United Nations Climate Change
Our aim is to help our clients understand the potential opportunities and challenges that COP25 may have on their business.
On Monday 14 May 2018, both: (i) the Royal Decree on Digital Assets Business B.E. 2561 (2018) which seeks to regulate the issue and trade of “Digital Assets” (DAB) and; (ii) the Amendment to the Revenue Code (no. 19) B.E. 2561 (2018), which seeks to tax profits from “Digital Assets” (DAT), came into effect (collectively the Digital Assets Regulations). The Digital Assets Regulations are the nation’s first attempt to regulate Digital Assets since the growth in popularity of cryptocurrencies and digital coins for some time.
The aims of the Digital Assets Regulations are to support the increase in demand and recognition of Digital Assets in Thailand as well as protect Thai investors from the extreme volatility of Digital Assets by requiring issuers and other operators of Digital Assets businesses to disclose adequate and correct information.
Under the DAB, Digital Assets include the following:
Under the DAB, the regulated activities are as follows:
Operating any business relating to Digital Assets,namely (i) Digital Assets Exchange (ii) Digital Assets Broker (iii) Digital Assets Dealer and (iv) other businesses to be further specified by the Minister, is also subject to approval of the SEC.
Operators of Digital Assets businesses are also subject to unfair trades prohibitions, similar to prohibitions against unfair trades of securities, including prohibitions against insider trading, dissemination of false information, front running and market manipulation.
The Ministry of Finance is principally responsible for enforcement of the DAB and the Minister of Finance is authorized to issue ministerial regulations and appoint competent officers to perform their duties in accordance with DAB.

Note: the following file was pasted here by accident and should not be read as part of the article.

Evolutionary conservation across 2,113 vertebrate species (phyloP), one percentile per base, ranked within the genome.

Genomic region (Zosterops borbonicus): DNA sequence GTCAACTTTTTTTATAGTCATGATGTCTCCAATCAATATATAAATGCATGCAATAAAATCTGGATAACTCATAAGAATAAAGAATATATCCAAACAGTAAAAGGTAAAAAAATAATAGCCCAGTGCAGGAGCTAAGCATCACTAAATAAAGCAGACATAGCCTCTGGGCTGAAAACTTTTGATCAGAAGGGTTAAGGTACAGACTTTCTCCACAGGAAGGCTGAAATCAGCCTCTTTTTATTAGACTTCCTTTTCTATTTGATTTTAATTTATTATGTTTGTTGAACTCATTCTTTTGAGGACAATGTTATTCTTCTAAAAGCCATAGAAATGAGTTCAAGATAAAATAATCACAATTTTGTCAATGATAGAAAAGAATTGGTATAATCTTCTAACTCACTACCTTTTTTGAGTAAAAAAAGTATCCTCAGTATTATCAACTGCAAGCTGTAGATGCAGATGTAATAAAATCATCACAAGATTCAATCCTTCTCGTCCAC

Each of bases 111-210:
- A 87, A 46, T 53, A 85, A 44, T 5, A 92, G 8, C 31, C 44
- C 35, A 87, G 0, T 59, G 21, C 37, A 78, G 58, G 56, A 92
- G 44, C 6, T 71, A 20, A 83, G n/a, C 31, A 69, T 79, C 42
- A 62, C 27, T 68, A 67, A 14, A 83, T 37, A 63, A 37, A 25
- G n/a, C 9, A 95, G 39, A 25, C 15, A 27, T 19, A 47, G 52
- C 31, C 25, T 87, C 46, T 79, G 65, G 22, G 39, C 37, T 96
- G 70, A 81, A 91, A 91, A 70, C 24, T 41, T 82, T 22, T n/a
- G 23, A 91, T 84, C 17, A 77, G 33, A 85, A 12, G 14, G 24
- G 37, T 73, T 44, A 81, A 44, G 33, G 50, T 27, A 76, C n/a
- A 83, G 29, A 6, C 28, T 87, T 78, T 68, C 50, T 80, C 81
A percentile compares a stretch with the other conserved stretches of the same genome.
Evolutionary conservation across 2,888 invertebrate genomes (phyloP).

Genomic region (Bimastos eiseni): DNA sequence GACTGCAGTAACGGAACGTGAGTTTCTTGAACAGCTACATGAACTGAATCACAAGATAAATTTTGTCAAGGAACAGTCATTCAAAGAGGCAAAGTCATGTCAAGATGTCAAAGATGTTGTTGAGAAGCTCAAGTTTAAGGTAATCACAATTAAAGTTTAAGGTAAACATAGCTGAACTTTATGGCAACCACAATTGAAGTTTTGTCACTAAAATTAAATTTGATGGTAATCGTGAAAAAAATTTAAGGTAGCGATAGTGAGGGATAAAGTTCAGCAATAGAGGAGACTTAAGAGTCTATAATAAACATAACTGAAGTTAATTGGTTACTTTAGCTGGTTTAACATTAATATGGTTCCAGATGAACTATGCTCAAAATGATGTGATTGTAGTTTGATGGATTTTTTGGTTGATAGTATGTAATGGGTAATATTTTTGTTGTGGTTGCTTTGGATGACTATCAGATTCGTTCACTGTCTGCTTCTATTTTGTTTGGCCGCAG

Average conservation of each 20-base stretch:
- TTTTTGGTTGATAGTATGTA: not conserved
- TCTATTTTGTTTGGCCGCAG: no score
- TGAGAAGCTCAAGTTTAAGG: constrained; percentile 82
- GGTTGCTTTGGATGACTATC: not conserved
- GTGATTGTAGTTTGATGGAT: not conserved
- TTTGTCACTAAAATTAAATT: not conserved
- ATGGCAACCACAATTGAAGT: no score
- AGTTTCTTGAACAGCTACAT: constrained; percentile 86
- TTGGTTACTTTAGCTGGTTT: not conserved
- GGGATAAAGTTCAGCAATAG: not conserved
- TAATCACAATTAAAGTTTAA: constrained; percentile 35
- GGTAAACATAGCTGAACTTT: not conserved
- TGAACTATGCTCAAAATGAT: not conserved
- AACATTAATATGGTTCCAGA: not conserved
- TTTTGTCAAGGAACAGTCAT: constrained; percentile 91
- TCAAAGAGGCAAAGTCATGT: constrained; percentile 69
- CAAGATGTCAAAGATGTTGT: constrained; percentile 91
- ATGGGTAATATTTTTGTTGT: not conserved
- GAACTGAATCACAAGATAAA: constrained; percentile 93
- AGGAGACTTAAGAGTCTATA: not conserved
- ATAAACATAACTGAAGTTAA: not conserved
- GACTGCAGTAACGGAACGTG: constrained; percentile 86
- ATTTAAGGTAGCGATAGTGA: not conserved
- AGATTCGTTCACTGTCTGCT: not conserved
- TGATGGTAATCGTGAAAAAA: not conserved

However, the DAB has also granted the SEC certain regulatory powers, including the power to issue rules, regulations and notifications regarding the issuance and trading of Digital Tokens, and the operation of Digital Assets business.
Penalties under the DBA include both criminal and civil sanctions. Criminal sanctions include a maximum fine of Baht 1,000,000; and/or imprisonment for a maximum term of 5 years. Civil sanctions include a fine, in the amount to be determined by the SEC, trading bans and a ban from being a director or an executive of any Digital Assets business operator.
Under the DAT, (i) share of profits or other benefits derived from the holding Digital Tokens and (ii) benefits gained, surplus to the investment amount, from the transfer of Digital Assets, are treated as assessable income, and are subject to 15 per cent withholding tax.
Existing Digital Assets business operators are required to obtain approval from the SEC to conduct Digital Assets business within 90 days from the date the Digital Assets Regulations came in effect (i.e by 14 August 2018 at the latest). However, the rules and regulations for such approval are still subject to the public hearing process which is expected to end on 30 May 2018. It is expected that the rules and regulations regarding the approval for the issuance and sale of Digital Tokens and the approval for the Digital Assets business operators will be released within one month from the end of public hearing process.
IMO 2020 is almost upon us. Readers are well aware of the impending switch to 0.5 percent fuel mandated by Annex VI of MARPOL which will cause an anticipated drop in HSFO demand, the potential hazards of new untested LSFO blends, the concerns around scrubber operations, the debate over open loop versus closed loop, and the myriad of other risks associated with the impending regulatory change.